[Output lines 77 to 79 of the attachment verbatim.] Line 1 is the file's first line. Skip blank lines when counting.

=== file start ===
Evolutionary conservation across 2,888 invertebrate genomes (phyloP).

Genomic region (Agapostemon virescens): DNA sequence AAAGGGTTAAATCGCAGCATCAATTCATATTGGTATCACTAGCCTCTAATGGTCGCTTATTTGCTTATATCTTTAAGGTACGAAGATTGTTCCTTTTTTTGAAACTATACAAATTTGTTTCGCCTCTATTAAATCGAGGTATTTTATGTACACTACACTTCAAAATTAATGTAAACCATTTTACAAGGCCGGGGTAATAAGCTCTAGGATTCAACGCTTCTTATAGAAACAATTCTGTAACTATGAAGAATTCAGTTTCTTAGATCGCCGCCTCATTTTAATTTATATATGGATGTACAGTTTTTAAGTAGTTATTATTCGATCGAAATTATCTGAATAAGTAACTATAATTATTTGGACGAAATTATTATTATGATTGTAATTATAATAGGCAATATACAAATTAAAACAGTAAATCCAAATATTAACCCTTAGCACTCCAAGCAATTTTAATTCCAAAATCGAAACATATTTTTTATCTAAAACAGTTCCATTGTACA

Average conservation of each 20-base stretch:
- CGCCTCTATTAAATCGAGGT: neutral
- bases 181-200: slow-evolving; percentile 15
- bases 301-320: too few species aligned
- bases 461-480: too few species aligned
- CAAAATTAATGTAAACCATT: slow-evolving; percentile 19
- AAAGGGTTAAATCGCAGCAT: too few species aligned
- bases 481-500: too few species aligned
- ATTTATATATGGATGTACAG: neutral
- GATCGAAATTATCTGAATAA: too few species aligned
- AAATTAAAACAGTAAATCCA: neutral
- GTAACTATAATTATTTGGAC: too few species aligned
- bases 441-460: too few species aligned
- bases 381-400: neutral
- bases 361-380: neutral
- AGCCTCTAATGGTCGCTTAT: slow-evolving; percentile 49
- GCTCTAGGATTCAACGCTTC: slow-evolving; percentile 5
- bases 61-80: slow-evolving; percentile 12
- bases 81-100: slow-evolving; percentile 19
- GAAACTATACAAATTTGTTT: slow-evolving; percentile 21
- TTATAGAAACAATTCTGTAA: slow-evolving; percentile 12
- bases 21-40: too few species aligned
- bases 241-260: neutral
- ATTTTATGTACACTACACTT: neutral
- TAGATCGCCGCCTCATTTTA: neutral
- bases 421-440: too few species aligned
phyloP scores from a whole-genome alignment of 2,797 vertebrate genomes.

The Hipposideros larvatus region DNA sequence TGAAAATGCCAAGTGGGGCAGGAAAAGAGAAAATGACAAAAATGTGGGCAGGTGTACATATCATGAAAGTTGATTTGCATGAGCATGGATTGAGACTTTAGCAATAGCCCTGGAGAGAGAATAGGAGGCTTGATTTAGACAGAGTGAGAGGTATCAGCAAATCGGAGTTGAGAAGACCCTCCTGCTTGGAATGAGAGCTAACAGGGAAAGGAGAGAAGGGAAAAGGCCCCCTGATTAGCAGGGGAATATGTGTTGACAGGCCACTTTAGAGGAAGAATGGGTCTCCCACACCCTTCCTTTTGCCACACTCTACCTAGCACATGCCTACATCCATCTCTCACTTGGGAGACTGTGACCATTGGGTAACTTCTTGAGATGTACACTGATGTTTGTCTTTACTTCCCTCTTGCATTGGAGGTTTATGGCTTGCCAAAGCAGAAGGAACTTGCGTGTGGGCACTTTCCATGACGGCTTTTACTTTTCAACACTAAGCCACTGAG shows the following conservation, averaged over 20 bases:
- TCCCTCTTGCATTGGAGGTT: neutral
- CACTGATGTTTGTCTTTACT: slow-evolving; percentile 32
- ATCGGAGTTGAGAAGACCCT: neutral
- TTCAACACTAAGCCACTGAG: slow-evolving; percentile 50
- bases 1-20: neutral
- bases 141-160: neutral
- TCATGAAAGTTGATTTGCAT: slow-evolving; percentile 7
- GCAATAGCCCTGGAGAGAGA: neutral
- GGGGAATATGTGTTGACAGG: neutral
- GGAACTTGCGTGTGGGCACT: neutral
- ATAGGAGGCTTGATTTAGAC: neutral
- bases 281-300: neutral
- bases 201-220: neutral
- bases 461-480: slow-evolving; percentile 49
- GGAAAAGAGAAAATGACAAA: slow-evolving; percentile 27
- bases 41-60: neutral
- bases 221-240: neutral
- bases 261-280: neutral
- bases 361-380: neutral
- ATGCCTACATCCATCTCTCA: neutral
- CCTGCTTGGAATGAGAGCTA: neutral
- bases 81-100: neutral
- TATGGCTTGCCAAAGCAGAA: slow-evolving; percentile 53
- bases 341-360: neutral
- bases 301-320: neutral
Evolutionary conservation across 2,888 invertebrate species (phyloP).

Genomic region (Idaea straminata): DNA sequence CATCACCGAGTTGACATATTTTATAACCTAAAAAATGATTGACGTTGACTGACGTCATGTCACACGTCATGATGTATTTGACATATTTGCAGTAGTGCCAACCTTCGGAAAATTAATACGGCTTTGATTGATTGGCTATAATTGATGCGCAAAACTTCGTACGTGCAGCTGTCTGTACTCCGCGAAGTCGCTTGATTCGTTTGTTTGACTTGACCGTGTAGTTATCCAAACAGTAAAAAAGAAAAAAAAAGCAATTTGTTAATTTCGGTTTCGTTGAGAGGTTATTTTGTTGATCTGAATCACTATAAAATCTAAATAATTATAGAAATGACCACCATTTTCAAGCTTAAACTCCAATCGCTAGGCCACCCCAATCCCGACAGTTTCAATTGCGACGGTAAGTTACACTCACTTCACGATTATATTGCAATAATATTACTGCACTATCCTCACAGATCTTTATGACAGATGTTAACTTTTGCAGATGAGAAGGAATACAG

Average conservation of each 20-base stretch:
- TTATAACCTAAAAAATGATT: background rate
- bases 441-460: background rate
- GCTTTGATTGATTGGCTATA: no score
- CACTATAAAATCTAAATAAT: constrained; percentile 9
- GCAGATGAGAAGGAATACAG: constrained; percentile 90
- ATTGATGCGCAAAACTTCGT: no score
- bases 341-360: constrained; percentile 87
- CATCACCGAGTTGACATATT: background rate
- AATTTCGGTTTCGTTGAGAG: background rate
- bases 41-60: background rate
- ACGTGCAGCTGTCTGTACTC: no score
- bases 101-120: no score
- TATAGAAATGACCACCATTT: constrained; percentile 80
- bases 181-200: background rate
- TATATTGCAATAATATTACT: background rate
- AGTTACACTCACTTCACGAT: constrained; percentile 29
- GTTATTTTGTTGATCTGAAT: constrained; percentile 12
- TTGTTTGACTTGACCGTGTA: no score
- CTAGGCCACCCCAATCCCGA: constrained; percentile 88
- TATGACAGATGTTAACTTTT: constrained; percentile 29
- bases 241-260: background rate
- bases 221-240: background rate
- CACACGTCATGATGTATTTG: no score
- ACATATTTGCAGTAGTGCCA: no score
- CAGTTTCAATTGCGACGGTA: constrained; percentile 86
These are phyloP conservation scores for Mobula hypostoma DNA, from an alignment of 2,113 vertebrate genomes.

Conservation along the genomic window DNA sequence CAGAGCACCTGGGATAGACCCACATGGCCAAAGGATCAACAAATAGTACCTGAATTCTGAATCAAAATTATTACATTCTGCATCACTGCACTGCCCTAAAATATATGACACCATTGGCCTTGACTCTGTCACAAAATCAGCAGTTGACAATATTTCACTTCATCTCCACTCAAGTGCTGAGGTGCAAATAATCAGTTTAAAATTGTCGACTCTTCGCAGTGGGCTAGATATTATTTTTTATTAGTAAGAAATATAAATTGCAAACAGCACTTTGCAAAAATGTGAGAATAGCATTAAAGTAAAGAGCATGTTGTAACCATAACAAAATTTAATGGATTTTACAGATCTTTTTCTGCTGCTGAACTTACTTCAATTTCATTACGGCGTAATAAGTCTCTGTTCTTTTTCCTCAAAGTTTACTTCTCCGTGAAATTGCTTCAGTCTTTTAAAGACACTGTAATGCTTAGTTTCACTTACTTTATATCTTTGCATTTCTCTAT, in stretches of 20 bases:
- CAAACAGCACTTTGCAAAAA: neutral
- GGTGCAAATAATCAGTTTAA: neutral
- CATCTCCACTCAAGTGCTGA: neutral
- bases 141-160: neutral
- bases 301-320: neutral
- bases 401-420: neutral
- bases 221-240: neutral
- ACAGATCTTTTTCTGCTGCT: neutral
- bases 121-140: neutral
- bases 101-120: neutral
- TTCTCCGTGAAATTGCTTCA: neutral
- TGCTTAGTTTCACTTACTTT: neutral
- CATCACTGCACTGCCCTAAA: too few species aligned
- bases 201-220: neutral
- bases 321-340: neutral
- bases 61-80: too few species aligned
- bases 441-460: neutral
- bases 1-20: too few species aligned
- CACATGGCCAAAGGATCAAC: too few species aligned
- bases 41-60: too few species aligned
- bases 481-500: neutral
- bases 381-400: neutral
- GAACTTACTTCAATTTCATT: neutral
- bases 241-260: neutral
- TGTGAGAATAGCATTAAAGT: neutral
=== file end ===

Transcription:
- CTAGGCCACCCCAATCCCGA: constrained; percentile 88
- TATGACAGATGTTAACTTTT: constrained; percentile 29
- bases 241-260: background rate